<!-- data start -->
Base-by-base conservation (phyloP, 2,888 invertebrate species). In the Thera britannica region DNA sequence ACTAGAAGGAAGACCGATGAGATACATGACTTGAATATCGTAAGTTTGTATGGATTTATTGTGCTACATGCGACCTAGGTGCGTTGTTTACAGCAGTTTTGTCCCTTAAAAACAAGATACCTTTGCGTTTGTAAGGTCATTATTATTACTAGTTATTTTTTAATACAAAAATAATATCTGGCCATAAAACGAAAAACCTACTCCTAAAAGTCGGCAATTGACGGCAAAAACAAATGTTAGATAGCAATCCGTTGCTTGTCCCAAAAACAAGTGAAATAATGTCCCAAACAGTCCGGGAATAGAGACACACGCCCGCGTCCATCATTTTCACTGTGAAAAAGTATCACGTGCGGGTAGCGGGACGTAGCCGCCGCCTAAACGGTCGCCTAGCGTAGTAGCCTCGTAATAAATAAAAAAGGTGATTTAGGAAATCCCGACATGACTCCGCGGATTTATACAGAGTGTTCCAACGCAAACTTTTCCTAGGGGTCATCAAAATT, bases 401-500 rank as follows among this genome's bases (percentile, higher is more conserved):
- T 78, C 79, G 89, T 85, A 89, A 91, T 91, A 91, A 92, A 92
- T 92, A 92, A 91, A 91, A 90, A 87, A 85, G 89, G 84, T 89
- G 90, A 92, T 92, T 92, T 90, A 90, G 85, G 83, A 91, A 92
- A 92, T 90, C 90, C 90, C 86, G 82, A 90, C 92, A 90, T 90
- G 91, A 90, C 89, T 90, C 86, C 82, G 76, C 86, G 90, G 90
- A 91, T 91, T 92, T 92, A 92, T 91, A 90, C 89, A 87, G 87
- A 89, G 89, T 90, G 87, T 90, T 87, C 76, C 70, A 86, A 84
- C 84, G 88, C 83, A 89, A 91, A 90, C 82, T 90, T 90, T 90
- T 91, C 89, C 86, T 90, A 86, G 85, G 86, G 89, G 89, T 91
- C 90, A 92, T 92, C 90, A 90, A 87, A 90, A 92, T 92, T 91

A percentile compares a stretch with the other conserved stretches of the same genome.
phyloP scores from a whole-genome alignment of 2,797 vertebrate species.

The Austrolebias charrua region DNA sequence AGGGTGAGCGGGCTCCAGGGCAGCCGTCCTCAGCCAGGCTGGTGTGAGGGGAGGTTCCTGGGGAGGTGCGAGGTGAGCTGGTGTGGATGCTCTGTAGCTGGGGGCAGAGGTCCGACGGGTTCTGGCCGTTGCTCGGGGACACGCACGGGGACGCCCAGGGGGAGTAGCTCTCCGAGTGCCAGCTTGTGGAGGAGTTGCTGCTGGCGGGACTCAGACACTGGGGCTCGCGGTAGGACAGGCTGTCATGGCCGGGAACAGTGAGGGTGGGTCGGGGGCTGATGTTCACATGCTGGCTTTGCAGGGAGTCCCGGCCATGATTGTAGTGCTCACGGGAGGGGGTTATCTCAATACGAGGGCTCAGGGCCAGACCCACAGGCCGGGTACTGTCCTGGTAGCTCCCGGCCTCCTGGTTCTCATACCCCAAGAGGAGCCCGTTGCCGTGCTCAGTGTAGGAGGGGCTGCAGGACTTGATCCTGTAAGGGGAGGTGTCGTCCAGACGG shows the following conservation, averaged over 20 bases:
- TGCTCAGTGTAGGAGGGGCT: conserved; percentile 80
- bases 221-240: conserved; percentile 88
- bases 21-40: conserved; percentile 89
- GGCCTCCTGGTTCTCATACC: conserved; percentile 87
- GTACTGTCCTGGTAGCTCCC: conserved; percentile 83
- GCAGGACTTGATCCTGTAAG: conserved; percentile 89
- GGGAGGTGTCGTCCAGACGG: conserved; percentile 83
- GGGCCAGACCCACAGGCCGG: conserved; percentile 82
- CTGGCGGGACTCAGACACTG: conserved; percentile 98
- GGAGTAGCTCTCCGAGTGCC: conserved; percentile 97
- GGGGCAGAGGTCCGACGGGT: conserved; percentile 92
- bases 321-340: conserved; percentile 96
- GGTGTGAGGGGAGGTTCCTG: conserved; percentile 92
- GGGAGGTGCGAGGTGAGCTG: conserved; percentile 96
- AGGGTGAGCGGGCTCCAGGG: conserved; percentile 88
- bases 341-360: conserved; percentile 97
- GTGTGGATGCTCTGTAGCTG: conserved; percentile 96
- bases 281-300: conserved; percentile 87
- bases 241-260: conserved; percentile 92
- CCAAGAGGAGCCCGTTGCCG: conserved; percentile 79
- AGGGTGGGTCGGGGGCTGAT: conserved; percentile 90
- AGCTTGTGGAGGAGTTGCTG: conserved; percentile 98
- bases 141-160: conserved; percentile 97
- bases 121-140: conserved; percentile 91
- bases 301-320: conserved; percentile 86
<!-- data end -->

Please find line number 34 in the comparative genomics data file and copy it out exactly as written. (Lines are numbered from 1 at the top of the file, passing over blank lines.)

- CCAAGAGGAGCCCGTTGCCG: conserved; percentile 79